Sydney Food Diary: Momofuku Seiōbo

I was always excited by David Chang’s Momofuku empire. I treated myself to a lunch long ago at an NYC location, and then was very excited to try the Sydney outpost in June 2012. I loved its rock and roll attitude, watching the chefs at work, sweet pork for dessert and … well, everything. And then after Paul Carmichael took over, things got really exciting. I visited in July 2017 for a stunning meal, and was so excited to discover Caribbean fine dining.

So, I was sad to hear about them closing down at the end of June 2021, and was determined to visit. The reservation was super hard to get. I missed out at first announcement, so put myself on a wait list, automatic, where if a reservation came up, I’d get a notification by email and have to hop on to their website to see if the place was still free. I’m sure I must have tried 10 times before a reservation came up for the civilised, adult time of 8.30pm on a Friday night.

We arrived early, and wandered in, and the chef himself, with a bemused tone, told us to come back when they were opening for the 2nd seating. We wandered around Star City and then came back to queue. Jock Zonfrillo was standing behind in the line. I almost told him how much we’d enjoyed the dinner at the pop-up Orana in Sydney, but I reckon he has enough strangers coming up and talking to him about Masterchef.

From the moment we set down, this was a meal for the ages. Seven courses with beautiful matching drinks, great service and amazing ceramics (much from @sit_still_lauren_ceramics, I already have one of her coffee mugs!). I didn’t take photos of every course, nor will describe them all, but what I adored was that I could picture every dish in its original incarnation, street food maybe, or a big platter for serving family and friends, and yet, it was magically transformed to a perfect mouthful of gastronomy.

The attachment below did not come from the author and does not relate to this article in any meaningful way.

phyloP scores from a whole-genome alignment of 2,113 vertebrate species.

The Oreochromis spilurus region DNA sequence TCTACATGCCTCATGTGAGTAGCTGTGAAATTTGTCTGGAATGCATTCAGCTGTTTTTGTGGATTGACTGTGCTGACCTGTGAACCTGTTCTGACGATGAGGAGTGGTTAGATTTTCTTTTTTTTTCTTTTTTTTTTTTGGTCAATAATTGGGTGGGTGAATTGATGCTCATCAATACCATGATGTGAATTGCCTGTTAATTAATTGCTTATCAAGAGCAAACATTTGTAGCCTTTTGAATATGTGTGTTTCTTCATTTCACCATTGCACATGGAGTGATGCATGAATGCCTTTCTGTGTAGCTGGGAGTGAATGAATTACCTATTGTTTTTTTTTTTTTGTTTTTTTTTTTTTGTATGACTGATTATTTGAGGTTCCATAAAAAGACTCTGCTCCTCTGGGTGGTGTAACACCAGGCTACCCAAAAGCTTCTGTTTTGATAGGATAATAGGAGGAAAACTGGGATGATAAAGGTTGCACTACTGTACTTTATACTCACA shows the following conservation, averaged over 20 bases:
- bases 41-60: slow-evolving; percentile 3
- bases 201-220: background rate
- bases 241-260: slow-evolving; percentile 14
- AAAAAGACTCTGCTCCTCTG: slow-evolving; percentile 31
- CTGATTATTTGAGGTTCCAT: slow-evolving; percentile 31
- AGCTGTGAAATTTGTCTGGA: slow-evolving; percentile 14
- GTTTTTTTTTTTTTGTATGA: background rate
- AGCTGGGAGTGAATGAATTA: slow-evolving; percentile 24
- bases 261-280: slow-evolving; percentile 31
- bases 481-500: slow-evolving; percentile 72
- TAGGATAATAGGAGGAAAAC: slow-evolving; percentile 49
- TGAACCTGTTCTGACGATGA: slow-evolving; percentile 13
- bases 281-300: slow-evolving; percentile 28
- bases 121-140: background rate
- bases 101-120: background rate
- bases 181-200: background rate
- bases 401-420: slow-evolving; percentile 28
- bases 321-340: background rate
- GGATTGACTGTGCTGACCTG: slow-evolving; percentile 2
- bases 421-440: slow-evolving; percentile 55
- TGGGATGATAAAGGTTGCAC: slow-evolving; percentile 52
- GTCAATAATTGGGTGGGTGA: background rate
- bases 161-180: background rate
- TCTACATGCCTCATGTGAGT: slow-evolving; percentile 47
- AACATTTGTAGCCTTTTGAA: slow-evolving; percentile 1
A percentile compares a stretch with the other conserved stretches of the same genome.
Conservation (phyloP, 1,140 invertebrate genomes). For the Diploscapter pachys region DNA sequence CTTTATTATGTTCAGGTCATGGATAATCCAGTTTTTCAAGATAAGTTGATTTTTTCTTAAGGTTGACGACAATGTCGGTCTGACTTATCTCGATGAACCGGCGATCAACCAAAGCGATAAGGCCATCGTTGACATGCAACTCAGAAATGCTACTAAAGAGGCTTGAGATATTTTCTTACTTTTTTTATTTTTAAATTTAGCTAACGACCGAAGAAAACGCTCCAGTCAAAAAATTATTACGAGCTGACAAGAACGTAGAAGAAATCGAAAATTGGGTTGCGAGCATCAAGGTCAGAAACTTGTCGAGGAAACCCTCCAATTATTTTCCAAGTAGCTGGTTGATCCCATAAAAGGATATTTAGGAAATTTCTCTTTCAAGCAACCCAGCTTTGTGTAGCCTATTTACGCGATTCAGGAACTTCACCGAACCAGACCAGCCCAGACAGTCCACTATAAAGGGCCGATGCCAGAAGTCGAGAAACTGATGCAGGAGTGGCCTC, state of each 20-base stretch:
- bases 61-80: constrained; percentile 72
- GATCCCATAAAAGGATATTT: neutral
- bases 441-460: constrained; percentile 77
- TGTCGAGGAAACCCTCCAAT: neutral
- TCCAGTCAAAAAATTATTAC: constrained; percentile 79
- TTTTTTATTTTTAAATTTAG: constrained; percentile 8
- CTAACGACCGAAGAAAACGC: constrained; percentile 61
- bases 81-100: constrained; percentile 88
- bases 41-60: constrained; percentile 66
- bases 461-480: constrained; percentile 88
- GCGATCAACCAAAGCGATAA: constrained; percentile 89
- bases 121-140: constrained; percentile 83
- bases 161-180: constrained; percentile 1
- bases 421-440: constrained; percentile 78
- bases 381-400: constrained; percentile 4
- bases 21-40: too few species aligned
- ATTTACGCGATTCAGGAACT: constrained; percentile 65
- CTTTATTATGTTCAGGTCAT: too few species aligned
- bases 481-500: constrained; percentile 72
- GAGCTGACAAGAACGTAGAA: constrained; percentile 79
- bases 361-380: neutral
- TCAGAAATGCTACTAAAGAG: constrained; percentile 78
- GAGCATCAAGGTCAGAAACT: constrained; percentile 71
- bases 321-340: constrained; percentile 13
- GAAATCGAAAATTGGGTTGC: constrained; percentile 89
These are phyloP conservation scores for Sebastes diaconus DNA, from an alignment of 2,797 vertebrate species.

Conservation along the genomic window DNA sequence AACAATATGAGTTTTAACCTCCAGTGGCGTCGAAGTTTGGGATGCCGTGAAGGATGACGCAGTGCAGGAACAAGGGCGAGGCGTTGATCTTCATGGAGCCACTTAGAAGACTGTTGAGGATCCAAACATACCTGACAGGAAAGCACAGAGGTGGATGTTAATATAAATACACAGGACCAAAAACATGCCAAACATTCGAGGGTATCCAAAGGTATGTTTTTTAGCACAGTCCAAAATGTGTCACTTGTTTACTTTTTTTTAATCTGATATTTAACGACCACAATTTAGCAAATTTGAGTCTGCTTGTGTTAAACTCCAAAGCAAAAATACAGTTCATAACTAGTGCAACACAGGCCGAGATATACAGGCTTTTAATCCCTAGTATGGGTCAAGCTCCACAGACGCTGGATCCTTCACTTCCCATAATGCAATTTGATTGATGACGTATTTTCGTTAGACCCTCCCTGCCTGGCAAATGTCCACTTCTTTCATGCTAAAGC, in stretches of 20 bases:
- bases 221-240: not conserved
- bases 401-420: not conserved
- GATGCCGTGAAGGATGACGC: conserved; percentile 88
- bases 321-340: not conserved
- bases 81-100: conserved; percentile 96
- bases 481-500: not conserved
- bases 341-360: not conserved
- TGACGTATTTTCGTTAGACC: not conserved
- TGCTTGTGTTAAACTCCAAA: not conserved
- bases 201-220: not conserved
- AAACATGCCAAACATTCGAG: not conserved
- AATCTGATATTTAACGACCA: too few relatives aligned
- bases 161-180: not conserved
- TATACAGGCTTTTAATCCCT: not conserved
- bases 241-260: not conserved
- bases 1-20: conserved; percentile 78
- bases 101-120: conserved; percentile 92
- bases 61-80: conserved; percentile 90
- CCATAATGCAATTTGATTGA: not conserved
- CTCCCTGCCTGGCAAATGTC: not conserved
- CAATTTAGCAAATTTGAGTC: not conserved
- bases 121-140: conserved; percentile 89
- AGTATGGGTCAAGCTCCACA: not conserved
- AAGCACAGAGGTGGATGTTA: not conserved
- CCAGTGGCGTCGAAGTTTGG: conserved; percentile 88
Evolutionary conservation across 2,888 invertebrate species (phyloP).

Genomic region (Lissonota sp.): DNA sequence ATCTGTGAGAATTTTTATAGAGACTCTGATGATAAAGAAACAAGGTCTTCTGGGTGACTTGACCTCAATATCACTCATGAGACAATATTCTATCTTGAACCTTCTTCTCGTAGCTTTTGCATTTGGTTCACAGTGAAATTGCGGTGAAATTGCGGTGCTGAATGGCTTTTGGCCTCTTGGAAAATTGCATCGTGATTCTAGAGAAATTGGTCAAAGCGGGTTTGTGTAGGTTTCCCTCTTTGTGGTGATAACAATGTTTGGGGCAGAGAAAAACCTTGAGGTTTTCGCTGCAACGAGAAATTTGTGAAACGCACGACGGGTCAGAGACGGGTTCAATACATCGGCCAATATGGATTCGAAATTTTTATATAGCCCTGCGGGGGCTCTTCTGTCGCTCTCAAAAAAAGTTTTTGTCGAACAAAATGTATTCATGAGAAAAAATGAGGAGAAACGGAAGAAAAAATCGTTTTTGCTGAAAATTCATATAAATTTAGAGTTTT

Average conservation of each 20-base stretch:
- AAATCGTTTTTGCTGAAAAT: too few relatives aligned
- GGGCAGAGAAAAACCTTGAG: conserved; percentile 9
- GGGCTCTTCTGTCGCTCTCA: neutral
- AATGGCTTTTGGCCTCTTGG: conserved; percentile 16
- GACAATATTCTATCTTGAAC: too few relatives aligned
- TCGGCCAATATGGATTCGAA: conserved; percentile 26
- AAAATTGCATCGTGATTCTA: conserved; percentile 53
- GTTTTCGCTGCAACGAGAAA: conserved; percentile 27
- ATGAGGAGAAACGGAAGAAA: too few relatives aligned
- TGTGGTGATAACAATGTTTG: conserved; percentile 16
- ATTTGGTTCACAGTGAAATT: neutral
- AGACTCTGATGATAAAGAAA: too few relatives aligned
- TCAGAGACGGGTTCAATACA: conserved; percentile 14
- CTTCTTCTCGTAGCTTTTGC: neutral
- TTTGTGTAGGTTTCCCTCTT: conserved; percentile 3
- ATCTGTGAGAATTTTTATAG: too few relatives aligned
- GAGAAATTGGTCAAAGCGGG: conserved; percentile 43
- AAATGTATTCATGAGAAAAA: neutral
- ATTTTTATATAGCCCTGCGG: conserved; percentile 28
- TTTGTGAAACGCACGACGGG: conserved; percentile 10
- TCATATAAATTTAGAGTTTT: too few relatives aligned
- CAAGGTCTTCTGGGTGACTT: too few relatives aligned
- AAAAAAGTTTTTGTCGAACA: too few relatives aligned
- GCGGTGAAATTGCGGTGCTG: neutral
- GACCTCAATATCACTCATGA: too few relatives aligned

The welcome platter was stunning. So much goodness. Marron. Pippies. The most amazing light crispy buttery roti. This was followed by four savouries and two desserts.

In Vancouver, by chance, next to my elementary school, there was a small cafe that served Jamaican patties, so my whole family is used to this simple snack, meat encased by pastry. But I’ve never had a patty so refined, made with beef brisket and abalone, with the buttery pastry deep-fried. It was OMG good.

The jerk karubi plate (photo above) had maybe some of the best beef I’ve tasted lately. Just amazing.

We also loved the style of matching drinks where instead of serving the lesser drinking of the pair (my hubby) fewer drinks (say, 4 instead of 7), instead they served a perfectly measured smaller portion of the drink. So, we both got to try all of these amazing drinks, but the drunk (me) got the bigger portion. The sommelier was very enthusiastic in his descriptions of the grog, which I’m always appreciate of.

I even liked the postcard and card, with the names of the courses and drinks, that we received at the end of the meal. A fun little bit of graphic design, and much more engaging than the usual degustation list that I’ve received in the past. And we got two sachets of special tea as keepsakes.

What else to say? I quite liked this article about Carmichael from Broadsheet. It’s a good one and gives a sense of who he is and why this restaurant was so special. I feel really very privileged to have experienced it.

And hey, what a great date night! The waiter teased us that we were the quickest in the restaurant to finish, but these days, we’re not often out very late. Enjoying a special seven-course meal with matching drinks to say farewell to a remarkable Sydney restaurant was a pretty good showing, I think.

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